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For richer and for poorer

Two new books offer contrasting explanations for why some countries fail to develop: one blames culture, the other trade liberalisation. Though both analyses are flawed, neither can be dismissed. Attitudes in poor countries often do need to change, while protectionism can play a role in helping Africa to industrialise

By Paul Collier   June 2007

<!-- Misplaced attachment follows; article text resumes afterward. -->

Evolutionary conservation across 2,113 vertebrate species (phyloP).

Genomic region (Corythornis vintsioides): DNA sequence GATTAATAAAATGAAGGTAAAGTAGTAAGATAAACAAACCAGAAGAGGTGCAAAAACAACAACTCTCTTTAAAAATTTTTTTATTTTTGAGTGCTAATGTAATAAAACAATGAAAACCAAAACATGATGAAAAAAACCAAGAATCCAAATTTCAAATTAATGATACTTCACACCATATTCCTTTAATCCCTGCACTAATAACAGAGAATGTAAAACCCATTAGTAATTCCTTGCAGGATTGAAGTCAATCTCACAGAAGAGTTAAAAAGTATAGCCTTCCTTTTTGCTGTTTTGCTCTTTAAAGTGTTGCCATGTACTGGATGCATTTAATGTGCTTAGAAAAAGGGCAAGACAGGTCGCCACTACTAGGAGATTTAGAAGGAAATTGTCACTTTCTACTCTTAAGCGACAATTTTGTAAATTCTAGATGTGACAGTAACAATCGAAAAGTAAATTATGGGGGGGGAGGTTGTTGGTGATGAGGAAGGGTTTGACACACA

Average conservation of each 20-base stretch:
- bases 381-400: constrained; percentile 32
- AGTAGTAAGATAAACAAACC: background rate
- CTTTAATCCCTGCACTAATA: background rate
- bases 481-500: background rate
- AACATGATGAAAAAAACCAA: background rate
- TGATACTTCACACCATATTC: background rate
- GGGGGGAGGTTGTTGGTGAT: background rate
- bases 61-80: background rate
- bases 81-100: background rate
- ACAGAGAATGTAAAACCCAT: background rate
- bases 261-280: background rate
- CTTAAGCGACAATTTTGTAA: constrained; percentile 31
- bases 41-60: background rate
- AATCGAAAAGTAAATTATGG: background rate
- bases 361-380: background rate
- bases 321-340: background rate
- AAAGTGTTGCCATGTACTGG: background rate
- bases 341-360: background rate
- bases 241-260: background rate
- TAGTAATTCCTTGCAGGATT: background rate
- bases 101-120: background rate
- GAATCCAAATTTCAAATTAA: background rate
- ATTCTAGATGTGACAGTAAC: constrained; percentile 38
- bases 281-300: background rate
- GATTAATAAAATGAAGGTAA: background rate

Over the past two centuries, quite staggering differences in income have opened up between countries. Understanding why this has happened, and what can be done to reverse it, is the most important project in social science. Although the phenomenon is evidently economic, the discipline of economics has not so far provided a compelling account. The resulting vacuum has attracted other approaches, some from the other social sciences and some from non-mainstream economists. Two recent books, Lawrence E Harrison’s The Central Liberal Truth: How Politics Can Change a Culture and Save it From Itself (OUP) and Erik Reinert’s How Rich Countries…

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